The Sea Hurricane Mk.1A began equipping the Fleet Air Arm in January 1941, and the first operational unit, No.880 Squadron embarked on HMS Furious in July.

Sea Hurricane IB
It would take several months before the first 'true' Sea Hurricane, the Mk.IB, entered Fleet Air Arm service. The first series consisted of 25 Hurricane IIA Series 2 aircraft and were officially referred to as Sea Hurricane Mk.IB. These aircraft were also known as 'Hooked Hurricane IIs. Powered by the Merlin III engine, the Mk.IB was fitted with catapult spools and an arrester hook, necessitating the strengthening of the airframe to cope with the deceleration forces experienced when landing aboard a carrier. In 1940, the provision of a wing-folding mechanism was examined, but the desperate need for aircraft, as well as concerns over the Hurricane’s ability to accommodate the extra weight, eventually saw this idea abandoned.
The Mk.1B was armed with eight Browning 0.303in (7.7mm) machine guns.
By the end of 1941, some 100 Sea Hurricanes IBs equipped Nos.801, 806 and 885 squadrons. These were serving on HMS Argus, Eagle, Formidable and Victorious. Eventually 32 FAA-squadrons were to be issued with the Sea Hurricane IB. It saw service in the Atlantic, protecting the Russia-bound convoys and in the Mediterranean the Malta convoys.

Sea Hurricane IC
The Sea Hurricane IC, armed with four 20mm cannon, entered service with No.811 Squadron in February/March 1942.

Sea Hurricane IIC
Originally intended as new-built aircraft, the final version of the Sea Hurricane was the navalised conversion of the RAF Hurricane Mk.IIC. Powered by a Merlin XX engine and armed with four 20mm cannon, the IIC also had capacity to carry a 500lb (226.8 kg) bomb under each wing or rocket projectiles.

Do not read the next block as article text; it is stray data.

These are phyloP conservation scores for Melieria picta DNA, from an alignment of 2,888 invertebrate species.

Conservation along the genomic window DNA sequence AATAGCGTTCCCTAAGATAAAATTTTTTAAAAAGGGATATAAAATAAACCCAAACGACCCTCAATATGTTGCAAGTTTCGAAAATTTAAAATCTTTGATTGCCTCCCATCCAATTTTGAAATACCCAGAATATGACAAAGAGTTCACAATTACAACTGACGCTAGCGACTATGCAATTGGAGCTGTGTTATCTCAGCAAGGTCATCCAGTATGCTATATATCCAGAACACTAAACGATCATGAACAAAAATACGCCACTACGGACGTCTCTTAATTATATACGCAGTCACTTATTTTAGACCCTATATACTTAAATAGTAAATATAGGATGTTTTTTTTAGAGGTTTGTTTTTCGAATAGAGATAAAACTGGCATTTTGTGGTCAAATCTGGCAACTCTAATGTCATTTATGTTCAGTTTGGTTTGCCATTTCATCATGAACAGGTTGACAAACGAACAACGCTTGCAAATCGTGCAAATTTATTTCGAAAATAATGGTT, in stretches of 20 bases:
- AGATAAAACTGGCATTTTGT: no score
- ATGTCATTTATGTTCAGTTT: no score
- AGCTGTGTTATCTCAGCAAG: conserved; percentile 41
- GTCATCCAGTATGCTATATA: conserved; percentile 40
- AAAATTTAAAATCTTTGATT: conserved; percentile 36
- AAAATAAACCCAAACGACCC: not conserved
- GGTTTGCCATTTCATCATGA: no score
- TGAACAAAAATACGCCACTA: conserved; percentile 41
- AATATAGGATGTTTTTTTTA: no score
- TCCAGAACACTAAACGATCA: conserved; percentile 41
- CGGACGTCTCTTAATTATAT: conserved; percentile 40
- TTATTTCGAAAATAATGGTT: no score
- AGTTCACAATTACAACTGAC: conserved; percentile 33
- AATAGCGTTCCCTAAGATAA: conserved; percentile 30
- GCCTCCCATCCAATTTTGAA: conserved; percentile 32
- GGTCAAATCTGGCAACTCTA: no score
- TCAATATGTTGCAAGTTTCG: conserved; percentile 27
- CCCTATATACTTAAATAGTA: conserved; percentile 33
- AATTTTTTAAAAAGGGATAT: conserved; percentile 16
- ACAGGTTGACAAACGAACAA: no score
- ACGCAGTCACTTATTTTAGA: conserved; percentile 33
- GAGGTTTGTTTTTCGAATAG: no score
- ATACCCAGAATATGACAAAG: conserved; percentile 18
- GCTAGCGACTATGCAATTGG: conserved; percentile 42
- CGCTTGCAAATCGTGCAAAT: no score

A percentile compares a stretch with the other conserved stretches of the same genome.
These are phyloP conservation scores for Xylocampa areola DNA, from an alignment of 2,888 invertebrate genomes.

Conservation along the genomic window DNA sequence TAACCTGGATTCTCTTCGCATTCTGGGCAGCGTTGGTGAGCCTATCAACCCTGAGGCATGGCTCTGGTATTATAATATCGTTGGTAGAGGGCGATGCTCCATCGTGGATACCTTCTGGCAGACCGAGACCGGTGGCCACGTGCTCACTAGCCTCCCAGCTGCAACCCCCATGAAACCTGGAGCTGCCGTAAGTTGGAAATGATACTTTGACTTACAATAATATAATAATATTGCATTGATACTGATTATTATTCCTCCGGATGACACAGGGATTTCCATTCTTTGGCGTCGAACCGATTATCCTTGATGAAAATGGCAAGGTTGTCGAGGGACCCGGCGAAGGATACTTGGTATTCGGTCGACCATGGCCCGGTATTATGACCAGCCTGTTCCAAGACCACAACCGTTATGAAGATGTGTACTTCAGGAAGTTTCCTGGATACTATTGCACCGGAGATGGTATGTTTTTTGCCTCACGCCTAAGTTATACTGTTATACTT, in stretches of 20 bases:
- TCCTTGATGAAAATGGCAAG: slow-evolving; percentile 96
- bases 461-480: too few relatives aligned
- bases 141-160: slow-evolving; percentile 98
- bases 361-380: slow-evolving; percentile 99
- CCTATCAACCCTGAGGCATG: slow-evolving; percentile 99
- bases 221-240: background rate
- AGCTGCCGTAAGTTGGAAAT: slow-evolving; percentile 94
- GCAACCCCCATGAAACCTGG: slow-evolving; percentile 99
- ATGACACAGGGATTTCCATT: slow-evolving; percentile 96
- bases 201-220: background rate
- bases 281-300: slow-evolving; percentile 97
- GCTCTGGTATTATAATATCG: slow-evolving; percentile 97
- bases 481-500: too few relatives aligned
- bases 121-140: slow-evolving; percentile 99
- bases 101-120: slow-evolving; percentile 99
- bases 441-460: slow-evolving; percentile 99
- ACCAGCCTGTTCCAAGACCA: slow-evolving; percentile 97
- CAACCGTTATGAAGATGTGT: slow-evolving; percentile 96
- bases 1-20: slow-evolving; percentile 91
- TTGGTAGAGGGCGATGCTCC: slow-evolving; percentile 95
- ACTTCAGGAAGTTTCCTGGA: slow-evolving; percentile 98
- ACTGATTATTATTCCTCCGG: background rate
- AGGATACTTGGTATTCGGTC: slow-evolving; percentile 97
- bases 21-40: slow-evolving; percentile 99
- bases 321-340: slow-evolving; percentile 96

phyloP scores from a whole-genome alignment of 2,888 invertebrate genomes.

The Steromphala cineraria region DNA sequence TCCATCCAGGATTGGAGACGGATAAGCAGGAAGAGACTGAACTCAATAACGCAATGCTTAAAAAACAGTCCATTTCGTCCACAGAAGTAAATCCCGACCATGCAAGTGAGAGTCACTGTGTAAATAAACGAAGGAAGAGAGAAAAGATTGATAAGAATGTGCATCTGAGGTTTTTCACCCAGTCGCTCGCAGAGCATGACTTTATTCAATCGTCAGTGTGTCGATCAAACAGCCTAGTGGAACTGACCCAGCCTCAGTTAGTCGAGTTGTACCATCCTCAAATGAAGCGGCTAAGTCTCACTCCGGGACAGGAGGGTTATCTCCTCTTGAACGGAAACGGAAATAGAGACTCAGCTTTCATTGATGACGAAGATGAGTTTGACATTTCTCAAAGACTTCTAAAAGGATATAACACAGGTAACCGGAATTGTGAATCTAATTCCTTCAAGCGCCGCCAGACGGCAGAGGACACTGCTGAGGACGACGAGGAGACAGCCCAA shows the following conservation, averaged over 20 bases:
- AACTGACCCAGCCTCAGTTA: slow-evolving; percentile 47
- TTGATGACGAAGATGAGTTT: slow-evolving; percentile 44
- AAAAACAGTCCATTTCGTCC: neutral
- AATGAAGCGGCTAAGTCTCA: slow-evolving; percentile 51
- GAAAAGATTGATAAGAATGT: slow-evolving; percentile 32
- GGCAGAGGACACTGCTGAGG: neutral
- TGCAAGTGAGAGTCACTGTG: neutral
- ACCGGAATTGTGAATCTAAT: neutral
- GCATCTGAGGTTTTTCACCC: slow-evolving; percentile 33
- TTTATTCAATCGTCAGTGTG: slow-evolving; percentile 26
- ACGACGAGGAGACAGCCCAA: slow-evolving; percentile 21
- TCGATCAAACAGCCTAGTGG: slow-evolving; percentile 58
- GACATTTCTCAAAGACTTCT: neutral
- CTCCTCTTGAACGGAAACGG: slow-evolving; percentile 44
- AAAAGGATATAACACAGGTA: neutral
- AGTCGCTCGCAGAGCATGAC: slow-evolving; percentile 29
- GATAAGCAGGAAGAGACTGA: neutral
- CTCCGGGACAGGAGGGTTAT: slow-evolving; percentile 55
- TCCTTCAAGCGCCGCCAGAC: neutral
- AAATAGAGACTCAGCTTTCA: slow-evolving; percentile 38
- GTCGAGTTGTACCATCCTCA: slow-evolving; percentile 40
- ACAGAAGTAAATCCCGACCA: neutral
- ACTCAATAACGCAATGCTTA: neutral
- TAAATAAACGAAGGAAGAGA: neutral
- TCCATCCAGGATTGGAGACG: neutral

Sea Hurricane XII and XIIA
This version was converted from Canadian-built Mk.XII, powered by the Merlin 29 engine and armed with twelve Browning 0.303in machine guns. The Mk.IIA had eight Browning machine guns.

Preserved Sea Hurricane IBs
Perhaps the most well-known Sea Hurricane IB is the Shuttleworth Collection's airworthy Z7015. Built as a land-based Mk.I by the Canadian Car & Foundry Company at Kingston, Ontario, in the winter of 1940/1941. The aircraft was subsequently shipped to Britain and converted by General Aircraft Ltd., at Hanworth to Sea Hurricane IB.
Z7015 was issued to No.880 Squadron, FAA, on 29 July 1941. When this unit embarked on HMS Indomitable in October, Z7015 was transferred to No.759 Squadron. At the end of 1943, the aircraft became an instructional airframe with Loughborough College.